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Re: I hope this low-income housing project fvcks with liberals

Posted by Nilet on Thu Apr 10 13:04:55 2014, in response to Re: I hope this low-income housing project fvcks with liberals, posted by AlM on Thu Apr 10 09:44:24 2014.

OK, let me see if I can make it clearer.

If there is no evidence for an extraordinary claim, we call it "false."

If there is substantial evidence, we call it "true."

However, in science nothing can ever be absolutely proven— we can say something is "true" or "false" based on the evidence available, but always with the understanding that new evidence might force us to change our opinion later.

So if someone proposed special relativity in the year 1800 without providing the evidence, people would be justified in calling it false with the understanding that they would be obliged to change their opinion when future evidence was uncovered. Once said evidence was uncovered, they would thus change their belief and call it true.

Defining "true" and "false" by what objectively is or isn't independent of human experience is not particularly useful since we never have direct access to that. As such, the terms are generally defined as referring to what is and isn't supported by the available evidence.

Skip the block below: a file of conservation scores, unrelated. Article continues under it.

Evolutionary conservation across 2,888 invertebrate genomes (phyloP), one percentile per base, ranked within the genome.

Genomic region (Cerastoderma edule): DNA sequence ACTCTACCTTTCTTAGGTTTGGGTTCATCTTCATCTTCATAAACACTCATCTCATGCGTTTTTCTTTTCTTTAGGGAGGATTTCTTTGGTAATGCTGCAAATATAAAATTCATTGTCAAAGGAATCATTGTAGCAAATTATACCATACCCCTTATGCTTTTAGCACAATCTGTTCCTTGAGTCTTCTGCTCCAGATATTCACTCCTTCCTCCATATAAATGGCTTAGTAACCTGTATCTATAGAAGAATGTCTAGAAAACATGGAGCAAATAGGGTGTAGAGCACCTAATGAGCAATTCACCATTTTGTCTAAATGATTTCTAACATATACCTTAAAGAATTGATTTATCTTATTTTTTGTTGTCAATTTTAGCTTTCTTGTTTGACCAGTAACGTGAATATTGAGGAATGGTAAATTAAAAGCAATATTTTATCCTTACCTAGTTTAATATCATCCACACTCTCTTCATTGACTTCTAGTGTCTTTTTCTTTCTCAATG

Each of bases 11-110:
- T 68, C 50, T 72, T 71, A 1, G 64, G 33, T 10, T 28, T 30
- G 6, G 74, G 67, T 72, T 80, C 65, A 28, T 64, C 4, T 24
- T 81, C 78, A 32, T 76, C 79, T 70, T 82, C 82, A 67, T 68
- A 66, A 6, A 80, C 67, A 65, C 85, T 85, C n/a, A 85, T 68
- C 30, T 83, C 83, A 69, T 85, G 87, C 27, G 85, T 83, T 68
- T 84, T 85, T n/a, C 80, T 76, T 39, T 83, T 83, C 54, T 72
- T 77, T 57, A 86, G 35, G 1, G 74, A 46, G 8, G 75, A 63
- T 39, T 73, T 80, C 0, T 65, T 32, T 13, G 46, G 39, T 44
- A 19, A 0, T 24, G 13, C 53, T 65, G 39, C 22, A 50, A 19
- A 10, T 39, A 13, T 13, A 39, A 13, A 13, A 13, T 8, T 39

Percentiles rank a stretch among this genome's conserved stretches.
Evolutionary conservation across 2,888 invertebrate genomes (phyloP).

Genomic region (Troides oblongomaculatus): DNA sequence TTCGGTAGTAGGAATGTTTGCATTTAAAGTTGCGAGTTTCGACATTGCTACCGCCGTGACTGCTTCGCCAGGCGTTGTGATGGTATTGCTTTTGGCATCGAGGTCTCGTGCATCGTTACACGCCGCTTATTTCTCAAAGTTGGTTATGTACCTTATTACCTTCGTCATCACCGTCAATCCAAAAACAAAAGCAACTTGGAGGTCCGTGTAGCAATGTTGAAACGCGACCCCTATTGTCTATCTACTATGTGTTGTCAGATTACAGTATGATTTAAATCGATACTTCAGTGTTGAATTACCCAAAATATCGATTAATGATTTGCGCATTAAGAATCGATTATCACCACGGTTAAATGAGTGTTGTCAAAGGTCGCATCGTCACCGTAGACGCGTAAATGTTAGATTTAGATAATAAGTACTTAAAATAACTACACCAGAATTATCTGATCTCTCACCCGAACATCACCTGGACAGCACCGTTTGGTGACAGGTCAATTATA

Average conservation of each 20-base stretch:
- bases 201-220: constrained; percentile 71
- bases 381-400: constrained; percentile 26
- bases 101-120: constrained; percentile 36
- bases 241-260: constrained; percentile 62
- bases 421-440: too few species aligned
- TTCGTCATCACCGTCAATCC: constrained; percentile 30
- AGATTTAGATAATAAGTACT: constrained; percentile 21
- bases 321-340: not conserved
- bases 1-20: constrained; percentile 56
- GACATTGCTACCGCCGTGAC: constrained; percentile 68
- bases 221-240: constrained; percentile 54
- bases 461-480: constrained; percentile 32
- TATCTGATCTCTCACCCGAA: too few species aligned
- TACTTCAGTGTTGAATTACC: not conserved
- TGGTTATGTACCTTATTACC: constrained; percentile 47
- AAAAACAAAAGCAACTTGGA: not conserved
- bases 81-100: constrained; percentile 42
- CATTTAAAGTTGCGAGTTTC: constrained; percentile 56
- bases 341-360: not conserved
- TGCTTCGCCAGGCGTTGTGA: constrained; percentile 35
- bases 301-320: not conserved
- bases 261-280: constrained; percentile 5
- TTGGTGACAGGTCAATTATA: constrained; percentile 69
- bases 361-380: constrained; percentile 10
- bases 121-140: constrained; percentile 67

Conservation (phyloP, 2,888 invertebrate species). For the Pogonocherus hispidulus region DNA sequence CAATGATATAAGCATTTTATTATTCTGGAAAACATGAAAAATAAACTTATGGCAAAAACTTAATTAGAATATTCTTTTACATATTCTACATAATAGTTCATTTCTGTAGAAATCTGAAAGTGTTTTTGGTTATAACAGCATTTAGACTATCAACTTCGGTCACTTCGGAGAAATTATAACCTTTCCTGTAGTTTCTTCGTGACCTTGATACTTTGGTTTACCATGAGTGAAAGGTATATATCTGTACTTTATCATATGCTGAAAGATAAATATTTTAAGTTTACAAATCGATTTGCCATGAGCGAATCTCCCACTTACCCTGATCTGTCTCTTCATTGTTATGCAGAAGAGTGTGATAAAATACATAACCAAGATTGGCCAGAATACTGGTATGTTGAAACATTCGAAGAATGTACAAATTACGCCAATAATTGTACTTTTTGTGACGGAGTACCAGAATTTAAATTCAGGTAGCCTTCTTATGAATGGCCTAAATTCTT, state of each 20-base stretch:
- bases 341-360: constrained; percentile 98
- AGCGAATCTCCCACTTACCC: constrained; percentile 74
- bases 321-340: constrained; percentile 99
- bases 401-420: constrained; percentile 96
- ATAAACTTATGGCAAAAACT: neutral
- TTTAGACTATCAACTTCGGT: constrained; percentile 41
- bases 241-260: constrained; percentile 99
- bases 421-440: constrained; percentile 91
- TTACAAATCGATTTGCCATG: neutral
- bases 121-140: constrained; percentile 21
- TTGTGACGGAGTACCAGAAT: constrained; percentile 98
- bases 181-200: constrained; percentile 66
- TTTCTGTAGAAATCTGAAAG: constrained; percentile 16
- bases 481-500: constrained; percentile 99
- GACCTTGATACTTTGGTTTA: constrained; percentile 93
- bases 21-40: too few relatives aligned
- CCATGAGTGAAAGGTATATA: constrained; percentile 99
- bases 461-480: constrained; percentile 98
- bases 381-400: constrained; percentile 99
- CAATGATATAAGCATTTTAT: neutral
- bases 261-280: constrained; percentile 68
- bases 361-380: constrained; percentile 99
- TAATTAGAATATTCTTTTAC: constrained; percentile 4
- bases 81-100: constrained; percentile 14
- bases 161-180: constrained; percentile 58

So it would be correct to call the existence of my pocket dimension "false" with the understanding that you would be obliged to change that opinion if I physically transported you to it and proved it was true.

Calling relativity false in 1800 would be wrong, but it wouldn't be a misuse of the term "false."

The religious extreme of "absolute truth that may never be questioned" is just as absurd as the scientific straw man of "can never really believe anything anyway." According to science, we're expected to hold provisional beliefs that we may assert with varying degrees of confidence based on the available evidence, but always with the understanding that future evidence might force us to reconsider.

Think about a criminal jury— they have to evaluate the evidence and make a decision that "the defendant committed the crime he is accused of" is true or false. They can't ever be absolutely certain; if we demanded that, they'd never be able to prove the defendant even exists let alone whether he did what he was accused of. After weighing the evidence, they make a determination, and state it as true. They don't bother adding "...based on the available evidence, and subject to revision if new evidence is uncovered," because unless you're talking about a tautology, that part is simply assumed.

Right here, you referred to a rumour as "false" without qualifying the term; you didn't say "rumour that the evidence suggests is false" or "rumour that we believe is false until further evidence is uncovered." I'm going to go out on a limb here and say that at some point in your life, you asserted something to be true or false, were proven wrong, and adjusted your belief accordingly, so you must understand the concept.


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